Nottinghamshire tower blocks still waiting for post-Grenfell inspections

The former Nottinghamshire Fire and Rescue Service headquarters
By Anna Whittaker, Local Democracy Reporter

Dozens of high-rise buildings across Nottinghamshire are still waiting to be inspected by the fire service – more than four years after the Grenfell Tower disaster.

In late 2020, the Government gave fire services lists of high-rise buildings that needed to be inspected by the end of 2021.

Nottinghamshire Fire and Rescue Service was asked to inspect 120 buildings, two-thirds of which have been done, with around 40 remaining. The fire service says the list will be completed by the end of October.

In June 2017, 72 people died when the 24-storey Grenfell Tower block of flats, in north London, was engulfed by flames.

Since then, Nottinghamshire Fire Service has also compiled its own list of 500 local high-rise buildings and blocks of flats, to be inspected in line with the recommendations of the national independent review that followed Grenfell.

Seventy per cent of the buildings it has inspected so far have had “some kind of deficiency”, including a handful that still have the ACM cladding, identified as the main reason the Grenfell fire spread so quickly.

Speaking to the Local Democracy Reporting Service, Deputy Chief Fire Officer for Nottinghamshire Fire and Rescue Service Craig Parkin, said: “There’s a lot of work going on to make sure it [Grenfell] doesn’t happen again.

“That so many people lost their lives in such an astonishing event is still raw.

“We set up some work with the [Nottingham] city council, made some assessment of the buildings in the city and identified about 500 buildings.

“We’ve inspected about a third of those in the last two years.”

Mr Parkin said 48 recommendations were given to fire services across the country after Grenfell.

If a problem is found during inspections in Nottingham, a Joint Inspection and Audit Team works together to decide whether the council or the fire service will lead the investigation.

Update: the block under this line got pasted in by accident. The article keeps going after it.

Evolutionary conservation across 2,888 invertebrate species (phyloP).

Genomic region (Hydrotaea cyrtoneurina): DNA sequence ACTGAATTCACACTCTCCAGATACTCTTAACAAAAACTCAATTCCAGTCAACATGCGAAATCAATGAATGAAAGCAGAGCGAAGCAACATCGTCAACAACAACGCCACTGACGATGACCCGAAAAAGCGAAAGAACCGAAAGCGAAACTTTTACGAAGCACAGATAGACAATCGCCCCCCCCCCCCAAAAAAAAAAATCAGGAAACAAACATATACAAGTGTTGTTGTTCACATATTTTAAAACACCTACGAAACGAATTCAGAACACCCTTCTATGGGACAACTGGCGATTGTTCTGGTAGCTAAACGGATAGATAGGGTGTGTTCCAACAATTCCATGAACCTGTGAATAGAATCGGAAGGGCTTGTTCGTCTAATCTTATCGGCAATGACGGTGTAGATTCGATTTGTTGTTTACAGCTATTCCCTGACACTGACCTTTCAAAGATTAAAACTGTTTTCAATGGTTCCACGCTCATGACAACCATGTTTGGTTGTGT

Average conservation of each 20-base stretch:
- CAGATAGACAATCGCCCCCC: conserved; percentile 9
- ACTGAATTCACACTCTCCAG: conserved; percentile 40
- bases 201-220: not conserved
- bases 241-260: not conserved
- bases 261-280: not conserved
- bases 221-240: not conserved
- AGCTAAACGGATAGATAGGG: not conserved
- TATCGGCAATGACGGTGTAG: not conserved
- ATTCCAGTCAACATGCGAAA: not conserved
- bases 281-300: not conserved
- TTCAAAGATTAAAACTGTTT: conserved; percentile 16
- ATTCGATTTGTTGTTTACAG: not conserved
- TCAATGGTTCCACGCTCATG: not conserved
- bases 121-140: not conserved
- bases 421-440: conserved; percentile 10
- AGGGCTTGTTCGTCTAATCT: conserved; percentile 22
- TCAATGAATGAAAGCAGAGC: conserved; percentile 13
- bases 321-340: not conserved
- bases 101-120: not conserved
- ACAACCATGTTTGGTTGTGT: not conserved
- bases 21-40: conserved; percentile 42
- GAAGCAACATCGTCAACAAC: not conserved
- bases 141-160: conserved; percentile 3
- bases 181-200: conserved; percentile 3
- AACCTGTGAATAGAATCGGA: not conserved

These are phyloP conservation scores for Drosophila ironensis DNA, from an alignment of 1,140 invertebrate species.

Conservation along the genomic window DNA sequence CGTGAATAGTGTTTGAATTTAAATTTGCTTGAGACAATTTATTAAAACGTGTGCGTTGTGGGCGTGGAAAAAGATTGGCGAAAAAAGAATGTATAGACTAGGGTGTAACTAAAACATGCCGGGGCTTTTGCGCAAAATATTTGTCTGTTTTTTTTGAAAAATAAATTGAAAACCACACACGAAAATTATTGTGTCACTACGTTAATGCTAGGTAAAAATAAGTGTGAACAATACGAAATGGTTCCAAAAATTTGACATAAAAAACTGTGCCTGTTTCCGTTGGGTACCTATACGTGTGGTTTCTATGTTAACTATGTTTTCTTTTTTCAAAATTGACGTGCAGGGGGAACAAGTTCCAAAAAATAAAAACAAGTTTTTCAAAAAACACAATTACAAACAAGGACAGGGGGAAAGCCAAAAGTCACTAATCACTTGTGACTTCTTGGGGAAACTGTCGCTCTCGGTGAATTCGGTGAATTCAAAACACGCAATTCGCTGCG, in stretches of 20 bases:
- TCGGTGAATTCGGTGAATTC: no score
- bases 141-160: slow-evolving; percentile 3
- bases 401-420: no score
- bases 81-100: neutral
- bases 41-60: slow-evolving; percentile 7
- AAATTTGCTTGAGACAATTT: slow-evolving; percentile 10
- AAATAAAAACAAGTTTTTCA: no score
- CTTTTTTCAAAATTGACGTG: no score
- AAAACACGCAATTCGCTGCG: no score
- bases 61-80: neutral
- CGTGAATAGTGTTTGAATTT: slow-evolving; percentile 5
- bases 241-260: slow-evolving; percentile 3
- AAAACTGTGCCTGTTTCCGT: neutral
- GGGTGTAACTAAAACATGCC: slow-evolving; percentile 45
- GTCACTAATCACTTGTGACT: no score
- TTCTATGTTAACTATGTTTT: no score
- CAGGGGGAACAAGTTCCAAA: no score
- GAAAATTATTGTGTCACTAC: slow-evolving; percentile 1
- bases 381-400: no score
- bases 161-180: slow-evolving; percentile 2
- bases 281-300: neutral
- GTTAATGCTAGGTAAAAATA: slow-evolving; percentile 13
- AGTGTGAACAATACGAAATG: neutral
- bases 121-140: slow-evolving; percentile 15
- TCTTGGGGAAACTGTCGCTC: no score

The building owner is given a certain amount of time to sort an issue – or in some cases the building, or parts of the building, will be restricted.

Mr Parkin added: “Something like 6,000 buildings in the city have some kind of cladding on them, but that’s not to say it is dangerous ACM cladding.

“The city in itself doesn’t have as many as 10 ACM cladding buildings of that height [over 18m].

“We are there or thereabouts with the ACM buildings as I understand it.”

Mr Parkin said building owners need to take responsibility for ensuring their properties are safe.

He added: “The fire service has still got a lot of learning to do and we are trying to improve all the time.

“The demands on us are a challenge, but we’re not in a bad place at the moment.”

Last month there were two fires at residential flats in Nottingham.

Blazes broke out at the 15-floor Marco Island building in the city and 19-storey residential block High Point in Hyson Green. Both buildings had previously been identified as high risk buildings by the fire service.

No-one was injured in either fire.


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